Walter was in C Company and he was reported missing on 14th April 1918. He was not found in any roll call and his body was not found. On 26th June 1919 he was presumed to have died, on or since 14th April 1918.

In appendices reports were made on operation.
Casualties on the 14th April - 1 officer and 14 other ranks were killed, 4 officers and 51 other ranks were wounded, 1 other rank was missing and 1 was wounded and missing.
One report tells of the surrender of Corps troops at STEAM MILL:
Situation is normal. Enemy retired down VIEUX BERQUIN Road in considerable numbers but occupied STEAM MILL owing to the disgraceful surrender of Corps reinforcement troops who put up their hands and went over without firing a shot. Our post on South side of mill, a Vickers & a post of the 6th Battalion did good execution with rifle & Lewis Guns & at least 50 Germans were seen to fall. Our casualties 1 officer killed & 3 officers wounded & probably about 50 other ranks during the day. I am please to report that our men fired on the men who surrendered & hit a few.
(NB remainder of message lost)

Walter has no known final resting place and his name is on the memorial wall at Tyne Cot Cemetery, panels 82 to 85.
Locally, we think he is the Walter Wagstaff named on the Lees, Bocking and Cross Roads war memorial in the memorial building in Cross Roads park.

A large stone panel with hundreds of names inscribed and painted in black. There are three columns and the central one is those who died in the Great War 1914 - 1918.
There is a poppy wreath at the foot of the panel.

Lees, Cross Roads and Bocking war memorial.

Keighley News Saturday 15th June 1918, page 3:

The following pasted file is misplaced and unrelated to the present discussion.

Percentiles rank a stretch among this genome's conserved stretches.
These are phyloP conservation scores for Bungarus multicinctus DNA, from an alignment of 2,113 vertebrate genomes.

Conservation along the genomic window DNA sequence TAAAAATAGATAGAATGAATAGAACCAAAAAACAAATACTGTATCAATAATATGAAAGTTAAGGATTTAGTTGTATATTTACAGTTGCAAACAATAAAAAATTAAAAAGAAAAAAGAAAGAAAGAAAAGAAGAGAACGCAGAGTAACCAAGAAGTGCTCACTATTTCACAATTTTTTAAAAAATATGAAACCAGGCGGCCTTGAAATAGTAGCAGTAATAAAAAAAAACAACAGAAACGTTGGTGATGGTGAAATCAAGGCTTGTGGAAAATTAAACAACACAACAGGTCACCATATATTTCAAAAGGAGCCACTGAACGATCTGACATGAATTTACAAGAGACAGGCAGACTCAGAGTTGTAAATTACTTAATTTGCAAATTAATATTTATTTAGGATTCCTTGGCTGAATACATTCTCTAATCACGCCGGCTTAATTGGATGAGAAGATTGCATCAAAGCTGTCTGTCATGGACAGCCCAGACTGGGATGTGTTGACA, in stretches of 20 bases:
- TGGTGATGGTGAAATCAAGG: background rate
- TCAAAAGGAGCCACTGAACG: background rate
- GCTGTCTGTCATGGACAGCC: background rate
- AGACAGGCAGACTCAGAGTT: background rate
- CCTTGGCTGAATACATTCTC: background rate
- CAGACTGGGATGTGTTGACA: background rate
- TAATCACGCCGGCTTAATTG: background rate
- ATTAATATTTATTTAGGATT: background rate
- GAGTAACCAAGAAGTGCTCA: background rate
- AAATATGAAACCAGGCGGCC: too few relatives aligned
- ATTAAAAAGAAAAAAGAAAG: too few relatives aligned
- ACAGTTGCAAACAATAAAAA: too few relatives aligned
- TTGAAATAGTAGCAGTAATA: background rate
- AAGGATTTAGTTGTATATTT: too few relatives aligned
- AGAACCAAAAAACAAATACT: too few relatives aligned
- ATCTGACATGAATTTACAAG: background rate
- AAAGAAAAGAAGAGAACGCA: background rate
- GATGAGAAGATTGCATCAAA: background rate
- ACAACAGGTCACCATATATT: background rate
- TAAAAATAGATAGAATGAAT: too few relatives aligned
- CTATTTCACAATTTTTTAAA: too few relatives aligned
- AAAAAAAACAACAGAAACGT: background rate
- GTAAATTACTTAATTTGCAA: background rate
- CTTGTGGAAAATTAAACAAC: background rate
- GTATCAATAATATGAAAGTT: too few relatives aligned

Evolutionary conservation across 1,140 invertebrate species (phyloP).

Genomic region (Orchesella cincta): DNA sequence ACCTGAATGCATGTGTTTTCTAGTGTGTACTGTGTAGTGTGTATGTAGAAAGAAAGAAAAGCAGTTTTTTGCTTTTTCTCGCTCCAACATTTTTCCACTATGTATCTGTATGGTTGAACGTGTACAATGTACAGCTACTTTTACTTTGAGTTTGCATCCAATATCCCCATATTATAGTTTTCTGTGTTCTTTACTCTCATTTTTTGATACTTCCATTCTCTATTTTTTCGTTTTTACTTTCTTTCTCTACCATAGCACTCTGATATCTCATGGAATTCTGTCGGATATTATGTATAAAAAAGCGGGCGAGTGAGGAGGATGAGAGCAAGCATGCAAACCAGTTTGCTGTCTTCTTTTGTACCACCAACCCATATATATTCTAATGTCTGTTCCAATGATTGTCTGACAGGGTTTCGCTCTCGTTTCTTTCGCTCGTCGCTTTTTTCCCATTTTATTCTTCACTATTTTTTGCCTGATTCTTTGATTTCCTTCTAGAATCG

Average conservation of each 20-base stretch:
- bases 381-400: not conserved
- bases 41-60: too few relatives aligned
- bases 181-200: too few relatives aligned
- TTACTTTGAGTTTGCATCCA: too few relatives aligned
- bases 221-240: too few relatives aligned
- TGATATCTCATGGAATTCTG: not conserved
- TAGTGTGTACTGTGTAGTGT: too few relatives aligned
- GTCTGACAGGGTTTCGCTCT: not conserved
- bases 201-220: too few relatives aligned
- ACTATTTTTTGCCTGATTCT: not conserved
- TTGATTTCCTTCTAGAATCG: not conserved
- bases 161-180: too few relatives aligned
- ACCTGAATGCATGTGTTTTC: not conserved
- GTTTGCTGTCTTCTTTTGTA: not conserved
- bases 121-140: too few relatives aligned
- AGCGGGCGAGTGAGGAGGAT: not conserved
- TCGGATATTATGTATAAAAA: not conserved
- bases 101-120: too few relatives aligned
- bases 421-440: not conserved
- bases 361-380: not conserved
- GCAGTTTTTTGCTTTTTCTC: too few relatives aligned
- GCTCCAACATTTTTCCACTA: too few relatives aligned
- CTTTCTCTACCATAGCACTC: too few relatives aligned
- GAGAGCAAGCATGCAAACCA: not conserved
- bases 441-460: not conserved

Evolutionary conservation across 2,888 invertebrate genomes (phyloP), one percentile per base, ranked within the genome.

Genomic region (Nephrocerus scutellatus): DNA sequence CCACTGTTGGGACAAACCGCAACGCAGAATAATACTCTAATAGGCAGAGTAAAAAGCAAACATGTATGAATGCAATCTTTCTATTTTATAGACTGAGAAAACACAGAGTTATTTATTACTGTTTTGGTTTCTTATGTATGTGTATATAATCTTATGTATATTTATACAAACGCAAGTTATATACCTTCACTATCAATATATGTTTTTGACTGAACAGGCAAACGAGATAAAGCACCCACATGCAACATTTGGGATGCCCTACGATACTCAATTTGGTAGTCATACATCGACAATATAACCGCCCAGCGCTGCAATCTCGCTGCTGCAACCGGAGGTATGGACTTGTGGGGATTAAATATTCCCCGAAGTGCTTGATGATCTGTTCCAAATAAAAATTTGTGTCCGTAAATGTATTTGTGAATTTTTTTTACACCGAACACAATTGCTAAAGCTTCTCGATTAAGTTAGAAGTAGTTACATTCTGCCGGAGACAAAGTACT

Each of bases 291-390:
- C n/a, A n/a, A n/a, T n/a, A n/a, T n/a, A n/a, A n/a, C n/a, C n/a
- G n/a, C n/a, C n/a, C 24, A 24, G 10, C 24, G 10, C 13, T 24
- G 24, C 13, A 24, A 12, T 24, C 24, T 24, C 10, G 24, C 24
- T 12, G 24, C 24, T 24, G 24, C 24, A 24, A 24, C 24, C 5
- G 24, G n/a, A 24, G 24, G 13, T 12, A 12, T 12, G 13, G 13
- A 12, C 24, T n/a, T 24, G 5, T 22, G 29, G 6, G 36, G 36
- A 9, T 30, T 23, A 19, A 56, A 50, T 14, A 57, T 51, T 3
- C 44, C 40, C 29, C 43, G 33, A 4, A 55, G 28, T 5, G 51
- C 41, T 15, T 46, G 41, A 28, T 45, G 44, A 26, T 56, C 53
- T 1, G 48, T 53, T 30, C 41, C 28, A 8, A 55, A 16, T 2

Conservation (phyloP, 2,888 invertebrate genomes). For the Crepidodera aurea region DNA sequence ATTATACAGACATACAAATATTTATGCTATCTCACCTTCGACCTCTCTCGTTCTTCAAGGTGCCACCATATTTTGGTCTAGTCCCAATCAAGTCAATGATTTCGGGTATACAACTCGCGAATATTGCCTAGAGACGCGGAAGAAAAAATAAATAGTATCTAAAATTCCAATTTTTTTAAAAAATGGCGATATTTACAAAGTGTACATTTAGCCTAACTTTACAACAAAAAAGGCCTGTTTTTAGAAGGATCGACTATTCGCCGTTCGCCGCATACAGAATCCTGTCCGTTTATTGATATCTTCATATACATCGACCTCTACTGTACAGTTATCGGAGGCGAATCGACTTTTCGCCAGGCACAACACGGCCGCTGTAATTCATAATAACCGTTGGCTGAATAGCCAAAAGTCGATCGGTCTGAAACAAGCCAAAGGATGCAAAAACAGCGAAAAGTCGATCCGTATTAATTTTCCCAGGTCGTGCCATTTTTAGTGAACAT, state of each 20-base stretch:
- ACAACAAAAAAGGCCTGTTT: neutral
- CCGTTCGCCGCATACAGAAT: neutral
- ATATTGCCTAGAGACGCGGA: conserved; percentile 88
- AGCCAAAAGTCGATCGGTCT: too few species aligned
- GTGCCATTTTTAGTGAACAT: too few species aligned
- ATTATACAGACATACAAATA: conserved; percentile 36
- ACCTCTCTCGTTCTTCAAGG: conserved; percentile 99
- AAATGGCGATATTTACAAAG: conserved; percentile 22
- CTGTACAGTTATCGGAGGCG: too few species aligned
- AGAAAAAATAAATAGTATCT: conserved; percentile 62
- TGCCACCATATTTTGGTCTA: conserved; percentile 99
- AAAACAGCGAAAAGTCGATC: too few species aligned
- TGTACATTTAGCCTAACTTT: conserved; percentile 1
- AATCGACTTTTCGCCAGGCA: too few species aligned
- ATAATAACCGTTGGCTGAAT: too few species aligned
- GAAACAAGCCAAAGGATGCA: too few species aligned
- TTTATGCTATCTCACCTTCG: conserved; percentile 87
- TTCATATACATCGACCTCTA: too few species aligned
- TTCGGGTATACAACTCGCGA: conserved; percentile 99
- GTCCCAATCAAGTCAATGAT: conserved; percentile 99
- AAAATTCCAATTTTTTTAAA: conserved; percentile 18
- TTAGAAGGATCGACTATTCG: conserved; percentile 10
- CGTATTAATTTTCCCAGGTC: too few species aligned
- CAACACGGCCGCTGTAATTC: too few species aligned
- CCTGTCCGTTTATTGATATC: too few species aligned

Private Walter Wagstaff, of 2, Ruth Street, Lees, Keighley, is reported missing from April 14 last. He enlisted in June, 1917, and went to France in January, 1918. For twelve years he was employed by Messrs. Prince Smith & Son, Burlington Shed, Keighley, and afterwards by Messrs. G. Hattersley & Sons, Cabbage Mills, Keighley as a mechanic. Mrs. Wagstaff will be grateful for information respecting her husband.

After Walter's death:

Matilda received a separation allowance of 30 shillings on 1st June 1918 and a £5 grant payment on 21st July 1919.
She was awarded a dependant's pension of 29s 7d per week for herself and three children, with effects from 23rd December 1918.
[Note: Two of their five children were over the age of 16 by this time so they received no pension award. Ethel was 16 on 27th December 1915 and Wilfred was 16 on 6th April 1918, so neither would be classed as dependants]

After exhaustive efforts by his wife Matilda to find out what had happened to him, no proper account of his death was forthcoming. There are a number of letters between Matilda and the authorities trying to find out what had happened to her husband. One of his comrades also wrote to her in her desperate efforts to find out.


10th August 1918:
International Committee for the Red Cross: